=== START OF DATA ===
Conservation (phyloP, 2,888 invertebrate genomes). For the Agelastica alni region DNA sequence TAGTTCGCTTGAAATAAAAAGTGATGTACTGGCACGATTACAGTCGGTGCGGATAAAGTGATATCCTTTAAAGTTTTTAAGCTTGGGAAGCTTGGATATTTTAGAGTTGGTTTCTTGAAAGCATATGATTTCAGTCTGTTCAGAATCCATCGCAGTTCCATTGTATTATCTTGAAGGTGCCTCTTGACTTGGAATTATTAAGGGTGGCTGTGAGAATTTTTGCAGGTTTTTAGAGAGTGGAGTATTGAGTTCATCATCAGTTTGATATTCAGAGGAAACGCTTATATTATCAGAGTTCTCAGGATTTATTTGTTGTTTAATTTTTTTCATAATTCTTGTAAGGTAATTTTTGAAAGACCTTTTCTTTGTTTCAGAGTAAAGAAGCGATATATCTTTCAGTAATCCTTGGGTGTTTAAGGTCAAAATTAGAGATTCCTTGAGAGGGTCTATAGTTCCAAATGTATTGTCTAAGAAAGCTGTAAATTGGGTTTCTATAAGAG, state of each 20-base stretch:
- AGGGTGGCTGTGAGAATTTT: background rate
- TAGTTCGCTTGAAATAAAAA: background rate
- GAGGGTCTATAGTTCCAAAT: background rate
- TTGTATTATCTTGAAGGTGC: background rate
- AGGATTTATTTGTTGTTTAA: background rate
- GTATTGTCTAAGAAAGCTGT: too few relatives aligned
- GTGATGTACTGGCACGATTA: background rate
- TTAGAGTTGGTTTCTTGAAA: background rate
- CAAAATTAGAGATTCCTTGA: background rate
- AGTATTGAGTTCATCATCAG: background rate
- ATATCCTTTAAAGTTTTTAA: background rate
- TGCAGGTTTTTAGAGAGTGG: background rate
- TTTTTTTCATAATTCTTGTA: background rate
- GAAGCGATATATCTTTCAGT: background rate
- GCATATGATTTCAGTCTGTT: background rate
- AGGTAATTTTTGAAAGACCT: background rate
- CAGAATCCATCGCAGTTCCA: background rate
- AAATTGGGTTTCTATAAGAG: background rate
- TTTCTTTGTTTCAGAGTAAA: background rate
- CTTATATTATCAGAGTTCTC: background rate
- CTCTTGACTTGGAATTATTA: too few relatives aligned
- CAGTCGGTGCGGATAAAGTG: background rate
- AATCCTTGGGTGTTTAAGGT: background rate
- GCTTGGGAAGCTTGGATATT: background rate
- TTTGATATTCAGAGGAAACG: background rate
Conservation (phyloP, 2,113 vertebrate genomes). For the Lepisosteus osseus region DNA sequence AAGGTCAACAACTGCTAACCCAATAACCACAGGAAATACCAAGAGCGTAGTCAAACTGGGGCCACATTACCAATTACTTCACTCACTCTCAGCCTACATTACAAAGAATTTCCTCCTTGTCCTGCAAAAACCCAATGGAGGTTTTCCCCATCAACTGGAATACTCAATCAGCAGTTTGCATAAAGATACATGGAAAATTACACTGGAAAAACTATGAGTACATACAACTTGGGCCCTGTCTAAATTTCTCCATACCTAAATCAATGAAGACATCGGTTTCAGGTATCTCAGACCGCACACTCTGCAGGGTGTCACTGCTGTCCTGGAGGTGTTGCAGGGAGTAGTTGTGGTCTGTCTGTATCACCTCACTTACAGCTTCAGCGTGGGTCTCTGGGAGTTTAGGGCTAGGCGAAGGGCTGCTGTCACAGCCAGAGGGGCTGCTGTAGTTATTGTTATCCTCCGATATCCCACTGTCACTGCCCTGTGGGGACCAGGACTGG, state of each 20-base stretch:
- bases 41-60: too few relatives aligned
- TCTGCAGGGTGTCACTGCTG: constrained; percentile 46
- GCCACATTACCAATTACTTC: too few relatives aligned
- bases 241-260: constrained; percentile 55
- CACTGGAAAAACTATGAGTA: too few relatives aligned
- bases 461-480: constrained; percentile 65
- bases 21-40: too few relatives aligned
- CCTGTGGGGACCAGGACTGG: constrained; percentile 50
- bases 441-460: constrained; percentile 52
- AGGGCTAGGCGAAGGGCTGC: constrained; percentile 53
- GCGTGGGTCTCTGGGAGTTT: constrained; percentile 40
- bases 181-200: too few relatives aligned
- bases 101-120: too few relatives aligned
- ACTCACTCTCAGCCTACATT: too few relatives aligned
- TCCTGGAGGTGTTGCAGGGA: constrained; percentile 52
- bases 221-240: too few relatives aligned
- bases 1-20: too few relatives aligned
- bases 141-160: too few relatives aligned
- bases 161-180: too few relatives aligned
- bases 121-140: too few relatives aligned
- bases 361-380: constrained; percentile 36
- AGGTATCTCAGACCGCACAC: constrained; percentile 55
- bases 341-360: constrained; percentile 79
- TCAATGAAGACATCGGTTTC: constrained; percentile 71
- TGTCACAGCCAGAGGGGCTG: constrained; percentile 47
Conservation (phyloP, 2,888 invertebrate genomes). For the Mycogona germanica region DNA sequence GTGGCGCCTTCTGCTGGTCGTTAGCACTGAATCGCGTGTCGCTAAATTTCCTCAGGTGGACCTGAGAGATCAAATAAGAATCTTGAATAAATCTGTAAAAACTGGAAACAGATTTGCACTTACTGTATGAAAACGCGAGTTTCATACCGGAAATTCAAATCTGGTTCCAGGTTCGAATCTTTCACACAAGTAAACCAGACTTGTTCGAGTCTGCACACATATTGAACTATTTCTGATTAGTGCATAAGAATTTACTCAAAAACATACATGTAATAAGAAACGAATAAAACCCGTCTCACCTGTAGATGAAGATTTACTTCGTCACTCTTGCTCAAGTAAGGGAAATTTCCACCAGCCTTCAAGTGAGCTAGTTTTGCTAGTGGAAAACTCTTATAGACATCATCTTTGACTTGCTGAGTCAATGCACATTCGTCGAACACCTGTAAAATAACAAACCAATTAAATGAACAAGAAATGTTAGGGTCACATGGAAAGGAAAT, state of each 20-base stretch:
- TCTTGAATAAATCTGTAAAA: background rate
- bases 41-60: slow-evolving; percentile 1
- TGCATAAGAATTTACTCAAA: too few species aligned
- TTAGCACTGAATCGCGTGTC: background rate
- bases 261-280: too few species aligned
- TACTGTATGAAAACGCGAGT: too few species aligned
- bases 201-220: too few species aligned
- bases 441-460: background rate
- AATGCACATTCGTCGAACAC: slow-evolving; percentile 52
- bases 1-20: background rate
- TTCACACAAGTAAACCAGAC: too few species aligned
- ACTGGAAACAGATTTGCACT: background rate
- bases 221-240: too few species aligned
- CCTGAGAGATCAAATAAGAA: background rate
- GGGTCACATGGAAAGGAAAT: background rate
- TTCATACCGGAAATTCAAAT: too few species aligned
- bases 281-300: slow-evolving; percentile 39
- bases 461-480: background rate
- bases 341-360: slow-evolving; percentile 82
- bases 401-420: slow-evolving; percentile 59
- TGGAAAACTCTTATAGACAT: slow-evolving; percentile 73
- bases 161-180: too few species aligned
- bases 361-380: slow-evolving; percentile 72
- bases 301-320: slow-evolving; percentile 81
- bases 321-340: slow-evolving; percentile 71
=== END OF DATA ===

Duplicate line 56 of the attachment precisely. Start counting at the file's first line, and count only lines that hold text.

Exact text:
- TGCATAAGAATTTACTCAAA: too few species aligned